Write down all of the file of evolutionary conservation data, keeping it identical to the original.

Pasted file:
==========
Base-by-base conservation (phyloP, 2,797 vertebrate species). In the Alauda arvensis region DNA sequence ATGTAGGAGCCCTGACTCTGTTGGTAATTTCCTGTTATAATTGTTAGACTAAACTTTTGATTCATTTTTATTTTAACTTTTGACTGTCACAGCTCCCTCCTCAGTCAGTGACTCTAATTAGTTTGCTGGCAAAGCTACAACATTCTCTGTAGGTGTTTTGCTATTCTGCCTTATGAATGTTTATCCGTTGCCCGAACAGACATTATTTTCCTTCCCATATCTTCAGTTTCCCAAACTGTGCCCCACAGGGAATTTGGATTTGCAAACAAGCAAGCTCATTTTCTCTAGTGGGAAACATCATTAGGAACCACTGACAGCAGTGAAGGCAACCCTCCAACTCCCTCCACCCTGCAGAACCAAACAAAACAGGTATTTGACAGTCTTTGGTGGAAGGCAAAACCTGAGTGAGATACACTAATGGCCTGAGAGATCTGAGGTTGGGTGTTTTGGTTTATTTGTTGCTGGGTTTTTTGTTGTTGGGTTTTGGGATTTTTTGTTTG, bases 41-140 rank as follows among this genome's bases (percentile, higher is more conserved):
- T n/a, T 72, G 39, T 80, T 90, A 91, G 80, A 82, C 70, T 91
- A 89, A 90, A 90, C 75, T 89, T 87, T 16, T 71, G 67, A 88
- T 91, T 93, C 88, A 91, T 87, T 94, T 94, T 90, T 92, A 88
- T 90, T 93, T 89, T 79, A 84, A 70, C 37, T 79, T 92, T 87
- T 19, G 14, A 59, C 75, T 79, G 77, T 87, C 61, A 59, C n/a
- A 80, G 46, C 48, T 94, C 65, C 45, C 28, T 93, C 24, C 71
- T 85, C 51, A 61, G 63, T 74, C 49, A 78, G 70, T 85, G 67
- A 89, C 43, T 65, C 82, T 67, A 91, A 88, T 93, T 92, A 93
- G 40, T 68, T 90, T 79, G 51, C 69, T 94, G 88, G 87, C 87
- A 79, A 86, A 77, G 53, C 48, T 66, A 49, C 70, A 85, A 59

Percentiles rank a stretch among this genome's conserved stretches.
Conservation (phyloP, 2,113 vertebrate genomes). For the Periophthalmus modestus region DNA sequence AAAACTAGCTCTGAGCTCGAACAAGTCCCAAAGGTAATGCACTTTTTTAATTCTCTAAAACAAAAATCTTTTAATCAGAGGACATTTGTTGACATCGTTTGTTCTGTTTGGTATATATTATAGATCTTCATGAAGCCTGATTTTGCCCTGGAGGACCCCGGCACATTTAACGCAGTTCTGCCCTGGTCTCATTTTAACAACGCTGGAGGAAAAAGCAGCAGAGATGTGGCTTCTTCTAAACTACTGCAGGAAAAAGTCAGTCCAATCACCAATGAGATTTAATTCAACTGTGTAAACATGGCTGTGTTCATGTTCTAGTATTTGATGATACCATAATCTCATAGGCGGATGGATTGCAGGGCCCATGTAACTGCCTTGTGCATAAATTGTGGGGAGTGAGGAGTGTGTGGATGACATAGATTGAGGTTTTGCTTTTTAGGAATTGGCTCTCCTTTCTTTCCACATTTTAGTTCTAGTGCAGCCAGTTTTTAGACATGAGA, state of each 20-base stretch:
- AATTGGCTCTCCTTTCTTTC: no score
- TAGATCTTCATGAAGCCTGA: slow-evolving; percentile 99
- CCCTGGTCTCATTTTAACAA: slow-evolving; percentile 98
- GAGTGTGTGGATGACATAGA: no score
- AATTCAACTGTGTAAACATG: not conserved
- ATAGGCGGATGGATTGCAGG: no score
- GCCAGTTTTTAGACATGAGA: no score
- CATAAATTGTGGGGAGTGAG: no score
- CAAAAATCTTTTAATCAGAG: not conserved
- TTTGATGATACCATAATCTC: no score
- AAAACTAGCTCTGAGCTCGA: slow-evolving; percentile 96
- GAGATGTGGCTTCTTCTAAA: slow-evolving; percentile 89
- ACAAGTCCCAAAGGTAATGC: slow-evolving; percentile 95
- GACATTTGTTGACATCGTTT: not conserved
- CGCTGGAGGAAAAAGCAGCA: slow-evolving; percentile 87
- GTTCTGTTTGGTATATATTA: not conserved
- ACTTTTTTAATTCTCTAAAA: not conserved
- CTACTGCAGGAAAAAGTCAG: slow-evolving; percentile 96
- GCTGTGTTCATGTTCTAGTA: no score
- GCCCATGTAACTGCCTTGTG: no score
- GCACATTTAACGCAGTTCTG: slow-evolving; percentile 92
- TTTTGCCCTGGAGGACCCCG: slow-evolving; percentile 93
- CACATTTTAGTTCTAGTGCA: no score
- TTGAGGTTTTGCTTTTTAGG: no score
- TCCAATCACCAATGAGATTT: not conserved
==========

Base-by-base conservation (phyloP, 2,797 vertebrate species). In the Alauda arvensis region DNA sequence ATGTAGGAGCCCTGACTCTGTTGGTAATTTCCTGTTATAATTGTTAGACTAAACTTTTGATTCATTTTTATTTTAACTTTTGACTGTCACAGCTCCCTCCTCAGTCAGTGACTCTAATTAGTTTGCTGGCAAAGCTACAACATTCTCTGTAGGTGTTTTGCTATTCTGCCTTATGAATGTTTATCCGTTGCCCGAACAGACATTATTTTCCTTCCCATATCTTCAGTTTCCCAAACTGTGCCCCACAGGGAATTTGGATTTGCAAACAAGCAAGCTCATTTTCTCTAGTGGGAAACATCATTAGGAACCACTGACAGCAGTGAAGGCAACCCTCCAACTCCCTCCACCCTGCAGAACCAAACAAAACAGGTATTTGACAGTCTTTGGTGGAAGGCAAAACCTGAGTGAGATACACTAATGGCCTGAGAGATCTGAGGTTGGGTGTTTTGGTTTATTTGTTGCTGGGTTTTTTGTTGTTGGGTTTTGGGATTTTTTGTTTG, bases 41-140 rank as follows among this genome's bases (percentile, higher is more conserved):
- T n/a, T 72, G 39, T 80, T 90, A 91, G 80, A 82, C 70, T 91
- A 89, A 90, A 90, C 75, T 89, T 87, T 16, T 71, G 67, A 88
- T 91, T 93, C 88, A 91, T 87, T 94, T 94, T 90, T 92, A 88
- T 90, T 93, T 89, T 79, A 84, A 70, C 37, T 79, T 92, T 87
- T 19, G 14, A 59, C 75, T 79, G 77, T 87, C 61, A 59, C n/a
- A 80, G 46, C 48, T 94, C 65, C 45, C 28, T 93, C 24, C 71
- T 85, C 51, A 61, G 63, T 74, C 49, A 78, G 70, T 85, G 67
- A 89, C 43, T 65, C 82, T 67, A 91, A 88, T 93, T 92, A 93
- G 40, T 68, T 90, T 79, G 51, C 69, T 94, G 88, G 87, C 87
- A 79, A 86, A 77, G 53, C 48, T 66, A 49, C 70, A 85, A 59

Percentiles rank a stretch among this genome's conserved stretches.
Conservation (phyloP, 2,113 vertebrate genomes). For the Periophthalmus modestus region DNA sequence AAAACTAGCTCTGAGCTCGAACAAGTCCCAAAGGTAATGCACTTTTTTAATTCTCTAAAACAAAAATCTTTTAATCAGAGGACATTTGTTGACATCGTTTGTTCTGTTTGGTATATATTATAGATCTTCATGAAGCCTGATTTTGCCCTGGAGGACCCCGGCACATTTAACGCAGTTCTGCCCTGGTCTCATTTTAACAACGCTGGAGGAAAAAGCAGCAGAGATGTGGCTTCTTCTAAACTACTGCAGGAAAAAGTCAGTCCAATCACCAATGAGATTTAATTCAACTGTGTAAACATGGCTGTGTTCATGTTCTAGTATTTGATGATACCATAATCTCATAGGCGGATGGATTGCAGGGCCCATGTAACTGCCTTGTGCATAAATTGTGGGGAGTGAGGAGTGTGTGGATGACATAGATTGAGGTTTTGCTTTTTAGGAATTGGCTCTCCTTTCTTTCCACATTTTAGTTCTAGTGCAGCCAGTTTTTAGACATGAGA, state of each 20-base stretch:
- AATTGGCTCTCCTTTCTTTC: no score
- TAGATCTTCATGAAGCCTGA: slow-evolving; percentile 99
- CCCTGGTCTCATTTTAACAA: slow-evolving; percentile 98
- GAGTGTGTGGATGACATAGA: no score
- AATTCAACTGTGTAAACATG: not conserved
- ATAGGCGGATGGATTGCAGG: no score
- GCCAGTTTTTAGACATGAGA: no score
- CATAAATTGTGGGGAGTGAG: no score
- CAAAAATCTTTTAATCAGAG: not conserved
- TTTGATGATACCATAATCTC: no score
- AAAACTAGCTCTGAGCTCGA: slow-evolving; percentile 96
- GAGATGTGGCTTCTTCTAAA: slow-evolving; percentile 89
- ACAAGTCCCAAAGGTAATGC: slow-evolving; percentile 95
- GACATTTGTTGACATCGTTT: not conserved
- CGCTGGAGGAAAAAGCAGCA: slow-evolving; percentile 87
- GTTCTGTTTGGTATATATTA: not conserved
- ACTTTTTTAATTCTCTAAAA: not conserved
- CTACTGCAGGAAAAAGTCAG: slow-evolving; percentile 96
- GCTGTGTTCATGTTCTAGTA: no score
- GCCCATGTAACTGCCTTGTG: no score
- GCACATTTAACGCAGTTCTG: slow-evolving; percentile 92
- TTTTGCCCTGGAGGACCCCG: slow-evolving; percentile 93
- CACATTTTAGTTCTAGTGCA: no score
- TTGAGGTTTTGCTTTTTAGG: no score
- TCCAATCACCAATGAGATTT: not conserved